INDIANAPOLIS — The New Orleans Saints opened the season operating with a very slight margin for error, a razor-thin line for a rebuilt roster trying to establish an identity as it tried to weather a rash of early injuries and the growing pains of a young club.

Now, that margin for error is starting to grow.

Working behind an opportunistic defense that staked it to an early lead for the second week in a row Sunday, New Orleans survived a furious Indianapolis rally and a handful of its own miscues to pick up a 27-21 win over the Colts. The Saints posted their third win in the past four games and their first of the season on the road.

“I think we’ve identified some things offensively, defensively that we’ve been able to kind of fine-tune and establish our identity with,” quarterback Drew Brees said.

New Orleans (3-4) built its momentum Sunday on the back of a defense that might have found its calling card against an Indianapolis offense that looks like a shell of the unit Andrew Luck led to the playoffs the past three seasons.

Despite overall numbers that ranked near the bottom of the league, defensive coordinator Rob Ryan has remained adamant that his troops were on the verge of a breakthrough.

The Saints defense backed up Ryan’s words Sunday. Spearheaded by the attacking style of the defense’s emerging leader, defensive end Cam Jordan, the Saints forced three-and-outs on the Colts’ first two series, allowing New Orleans to capitalize on an aggressive call by head coach Sean Payton. With the Saints driving on their third series, Payton chose to fake a field goal instead of opting for three points, and Luke McCown hit Ben Watson for 25 yards to set up a Khiry Robinson 1-yard touchdown and a 7-0 lead.

“We felt like we were getting a pretty consistent look,” Payton said. “And I’m pretty bad about something like that. I can’t wait for the second. I’m pretty impatient.”

The New Orleans defense took the momentum and ran with it.

Rookie middle linebacker Stephone Anthony jumped a short route and picked off Luck on the next play from scrimmage. Five plays later, Robinson scored again, this time from 6 yards, and the Saints kept the heat on Indianapolis. David Hawthorne forced a fumble on the ensuing kickoff, and Brees responded by hitting Michael Hoomanawanui for a 16-yard touchdown pass that gave New Orleans a 20-0 lead.

Indianapolis simply couldn’t find its footing. By the time Kyle Wilson picked off a Luck pass in the red zone to end the half, the New Orleans defense had held the Colts scoreless and brought out boos from the crowd at Lucas Oil Stadium.

“It’s definitely a glimpse of what we can be,” Anthony said. “But we’d like to close games a little better.”

Luck has built his reputation on a history of comebacks, even early in his career.

And even after Mark Ingram scored from 1 yard to give the Saints a 27-0 lead midway through the third quarter, they had a feeling there was a charge coming.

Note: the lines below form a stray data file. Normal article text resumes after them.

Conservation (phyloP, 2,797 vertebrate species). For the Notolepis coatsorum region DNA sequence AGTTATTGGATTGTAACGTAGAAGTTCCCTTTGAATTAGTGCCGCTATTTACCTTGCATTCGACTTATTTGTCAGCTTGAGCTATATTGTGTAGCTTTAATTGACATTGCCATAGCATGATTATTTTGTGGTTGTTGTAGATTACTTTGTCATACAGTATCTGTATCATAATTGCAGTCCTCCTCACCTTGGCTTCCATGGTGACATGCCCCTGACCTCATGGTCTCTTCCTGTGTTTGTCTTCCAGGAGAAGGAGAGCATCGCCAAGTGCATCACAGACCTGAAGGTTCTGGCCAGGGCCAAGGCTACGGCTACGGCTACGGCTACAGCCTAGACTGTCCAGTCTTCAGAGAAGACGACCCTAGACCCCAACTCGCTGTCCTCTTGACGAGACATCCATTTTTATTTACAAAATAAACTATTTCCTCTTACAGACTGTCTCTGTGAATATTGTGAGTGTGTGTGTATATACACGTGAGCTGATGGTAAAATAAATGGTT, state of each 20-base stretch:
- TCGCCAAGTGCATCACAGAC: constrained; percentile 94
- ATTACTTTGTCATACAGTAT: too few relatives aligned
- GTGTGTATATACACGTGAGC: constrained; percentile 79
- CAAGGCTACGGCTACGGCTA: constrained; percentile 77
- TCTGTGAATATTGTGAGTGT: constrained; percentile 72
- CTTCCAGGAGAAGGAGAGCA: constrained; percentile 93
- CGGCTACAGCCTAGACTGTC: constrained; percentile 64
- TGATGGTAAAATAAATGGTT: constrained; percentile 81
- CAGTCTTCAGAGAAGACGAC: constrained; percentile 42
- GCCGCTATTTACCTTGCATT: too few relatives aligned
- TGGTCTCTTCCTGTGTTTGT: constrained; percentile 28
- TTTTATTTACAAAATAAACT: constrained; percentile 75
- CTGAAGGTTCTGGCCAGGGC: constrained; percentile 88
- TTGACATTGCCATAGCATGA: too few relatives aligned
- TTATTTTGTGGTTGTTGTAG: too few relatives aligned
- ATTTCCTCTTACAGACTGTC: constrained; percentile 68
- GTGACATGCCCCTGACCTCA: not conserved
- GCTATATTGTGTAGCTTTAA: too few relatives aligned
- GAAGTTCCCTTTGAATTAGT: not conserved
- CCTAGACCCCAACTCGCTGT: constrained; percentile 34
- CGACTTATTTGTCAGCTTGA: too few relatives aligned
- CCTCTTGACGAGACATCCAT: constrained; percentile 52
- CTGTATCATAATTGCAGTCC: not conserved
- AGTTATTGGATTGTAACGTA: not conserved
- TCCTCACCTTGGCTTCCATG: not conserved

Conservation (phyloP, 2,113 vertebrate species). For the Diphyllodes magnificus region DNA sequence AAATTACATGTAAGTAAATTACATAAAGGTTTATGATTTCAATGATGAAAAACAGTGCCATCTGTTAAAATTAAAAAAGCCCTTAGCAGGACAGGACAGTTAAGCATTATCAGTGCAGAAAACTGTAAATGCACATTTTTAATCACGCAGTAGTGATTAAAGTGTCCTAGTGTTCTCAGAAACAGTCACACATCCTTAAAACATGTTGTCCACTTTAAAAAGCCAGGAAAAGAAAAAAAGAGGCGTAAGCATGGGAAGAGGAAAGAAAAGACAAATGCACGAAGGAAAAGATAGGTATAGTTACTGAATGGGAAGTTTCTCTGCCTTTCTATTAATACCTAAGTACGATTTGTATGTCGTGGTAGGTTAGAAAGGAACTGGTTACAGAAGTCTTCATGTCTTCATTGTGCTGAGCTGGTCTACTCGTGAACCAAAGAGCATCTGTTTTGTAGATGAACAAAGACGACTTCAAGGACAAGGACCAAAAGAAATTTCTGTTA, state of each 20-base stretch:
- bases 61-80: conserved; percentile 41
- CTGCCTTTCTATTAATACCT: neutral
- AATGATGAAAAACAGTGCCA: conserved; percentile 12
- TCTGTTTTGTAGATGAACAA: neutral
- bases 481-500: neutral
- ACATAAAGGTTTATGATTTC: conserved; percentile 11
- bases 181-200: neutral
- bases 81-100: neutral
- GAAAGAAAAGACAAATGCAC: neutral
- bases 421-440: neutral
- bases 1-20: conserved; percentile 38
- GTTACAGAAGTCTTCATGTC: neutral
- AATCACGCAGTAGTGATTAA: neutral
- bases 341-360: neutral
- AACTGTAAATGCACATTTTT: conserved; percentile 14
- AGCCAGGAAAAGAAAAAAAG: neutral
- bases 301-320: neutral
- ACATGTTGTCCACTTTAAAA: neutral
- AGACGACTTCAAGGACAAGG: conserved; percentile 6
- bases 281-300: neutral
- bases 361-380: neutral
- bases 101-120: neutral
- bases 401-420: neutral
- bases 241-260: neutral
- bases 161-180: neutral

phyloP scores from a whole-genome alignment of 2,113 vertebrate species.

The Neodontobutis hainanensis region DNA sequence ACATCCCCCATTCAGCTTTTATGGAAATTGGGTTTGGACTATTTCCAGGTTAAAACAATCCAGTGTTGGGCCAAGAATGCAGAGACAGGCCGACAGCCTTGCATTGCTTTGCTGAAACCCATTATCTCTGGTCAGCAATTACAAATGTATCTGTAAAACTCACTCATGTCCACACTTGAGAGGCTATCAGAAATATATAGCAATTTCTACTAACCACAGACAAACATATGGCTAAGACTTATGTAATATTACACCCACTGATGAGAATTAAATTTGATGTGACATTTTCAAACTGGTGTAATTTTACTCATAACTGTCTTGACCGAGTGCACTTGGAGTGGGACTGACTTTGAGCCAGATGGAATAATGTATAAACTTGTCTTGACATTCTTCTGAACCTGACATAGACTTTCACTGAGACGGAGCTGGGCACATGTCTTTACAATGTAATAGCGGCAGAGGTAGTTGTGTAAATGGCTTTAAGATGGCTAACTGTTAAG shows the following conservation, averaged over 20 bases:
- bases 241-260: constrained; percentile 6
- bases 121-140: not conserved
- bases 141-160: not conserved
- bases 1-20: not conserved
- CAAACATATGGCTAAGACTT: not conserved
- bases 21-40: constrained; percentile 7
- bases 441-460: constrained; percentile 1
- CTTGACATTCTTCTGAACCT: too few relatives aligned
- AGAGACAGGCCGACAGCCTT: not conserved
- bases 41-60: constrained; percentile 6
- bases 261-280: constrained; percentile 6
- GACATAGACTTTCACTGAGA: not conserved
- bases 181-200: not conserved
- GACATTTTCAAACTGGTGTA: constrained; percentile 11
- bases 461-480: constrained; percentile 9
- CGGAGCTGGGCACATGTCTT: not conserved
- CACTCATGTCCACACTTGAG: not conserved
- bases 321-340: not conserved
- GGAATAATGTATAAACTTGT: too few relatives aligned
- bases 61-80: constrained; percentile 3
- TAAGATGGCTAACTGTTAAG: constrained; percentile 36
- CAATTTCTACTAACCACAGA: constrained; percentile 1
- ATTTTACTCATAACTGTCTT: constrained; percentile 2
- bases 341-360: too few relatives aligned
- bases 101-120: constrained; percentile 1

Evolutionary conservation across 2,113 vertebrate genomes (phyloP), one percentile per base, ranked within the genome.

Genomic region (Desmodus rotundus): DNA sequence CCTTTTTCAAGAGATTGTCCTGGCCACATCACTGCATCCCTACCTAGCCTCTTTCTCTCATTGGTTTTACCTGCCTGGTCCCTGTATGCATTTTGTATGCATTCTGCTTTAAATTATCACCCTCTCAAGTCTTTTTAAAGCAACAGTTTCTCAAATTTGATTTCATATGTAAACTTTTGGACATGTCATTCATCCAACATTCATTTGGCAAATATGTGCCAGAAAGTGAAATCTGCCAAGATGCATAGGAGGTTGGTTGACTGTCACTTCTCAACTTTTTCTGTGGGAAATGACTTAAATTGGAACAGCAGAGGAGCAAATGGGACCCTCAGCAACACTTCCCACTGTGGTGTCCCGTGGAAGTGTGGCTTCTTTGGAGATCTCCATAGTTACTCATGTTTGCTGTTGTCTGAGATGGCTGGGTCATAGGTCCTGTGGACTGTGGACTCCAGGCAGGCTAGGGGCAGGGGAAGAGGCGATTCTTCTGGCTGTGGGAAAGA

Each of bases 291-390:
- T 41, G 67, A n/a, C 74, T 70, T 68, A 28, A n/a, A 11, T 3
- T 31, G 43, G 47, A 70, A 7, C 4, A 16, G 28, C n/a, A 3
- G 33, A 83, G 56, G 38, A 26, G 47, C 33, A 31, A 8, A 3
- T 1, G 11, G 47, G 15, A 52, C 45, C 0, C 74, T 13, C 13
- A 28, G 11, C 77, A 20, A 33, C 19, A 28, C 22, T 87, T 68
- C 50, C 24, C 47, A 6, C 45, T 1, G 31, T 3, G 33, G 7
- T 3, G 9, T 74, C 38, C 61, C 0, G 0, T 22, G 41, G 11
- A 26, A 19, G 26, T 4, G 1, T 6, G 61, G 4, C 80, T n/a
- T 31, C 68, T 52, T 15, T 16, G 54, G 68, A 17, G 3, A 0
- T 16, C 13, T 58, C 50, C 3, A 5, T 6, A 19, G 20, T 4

“We know the character makeup of that team on the other side,” Brees said. “They have a ton of comeback victories. I’ve seen Andrew Luck do it a number of times. We knew the game was not even close to being over.”

True to form, Indianapolis came roaring back, in part by capitalizing on big New Orleans mistakes.

Brees tossed an interception in the end zone at the end of the first half, a moment when the Saints could have put Indianapolis away for good. Luck found T.Y. Hilton for touchdowns of 87 and 46 yards, scores made possible only because the Saints’ best cover corner, Delvin Breaux, tripped and fell.

And the Saints offense sputtered, able to flip the field with a couple of third-down plays, but unable to put any more points on the board. Despite continued inspired play from the defense, Luck brought the Colts within six points by hitting a wide-open Donte Moncrief for an 8-yard touchdown with 3:05 left.

New Orleans survived on the strength of Marcus Murphy’s recovered onside kick and a key third-down throw from Brees to Marques Colston, but the Saints know they should have put this one away much earlier.

“We have more in us,” Jordan said. “You can’t be too excited. We’re still 3-4. There’s some good things in the first half, but there’s some negative things that happened in the second half, and that’s something we have to get under control.”

From a larger perspective, though, this is a Saints team that has expanded its margin for error considerably. New Orleans was far from perfect Sunday; the Saints made their fair share of mistakes.

“We’re happy about winning on the road especially, but there’s lots of things we need to improve on,” Ingram said. “We need to finish better. We haven’t played a full game of our best football yet.”

Early in the season, that might have meant a loss.

But this Saints team is starting to learn how to win, even when everything doesn’t go according to plan.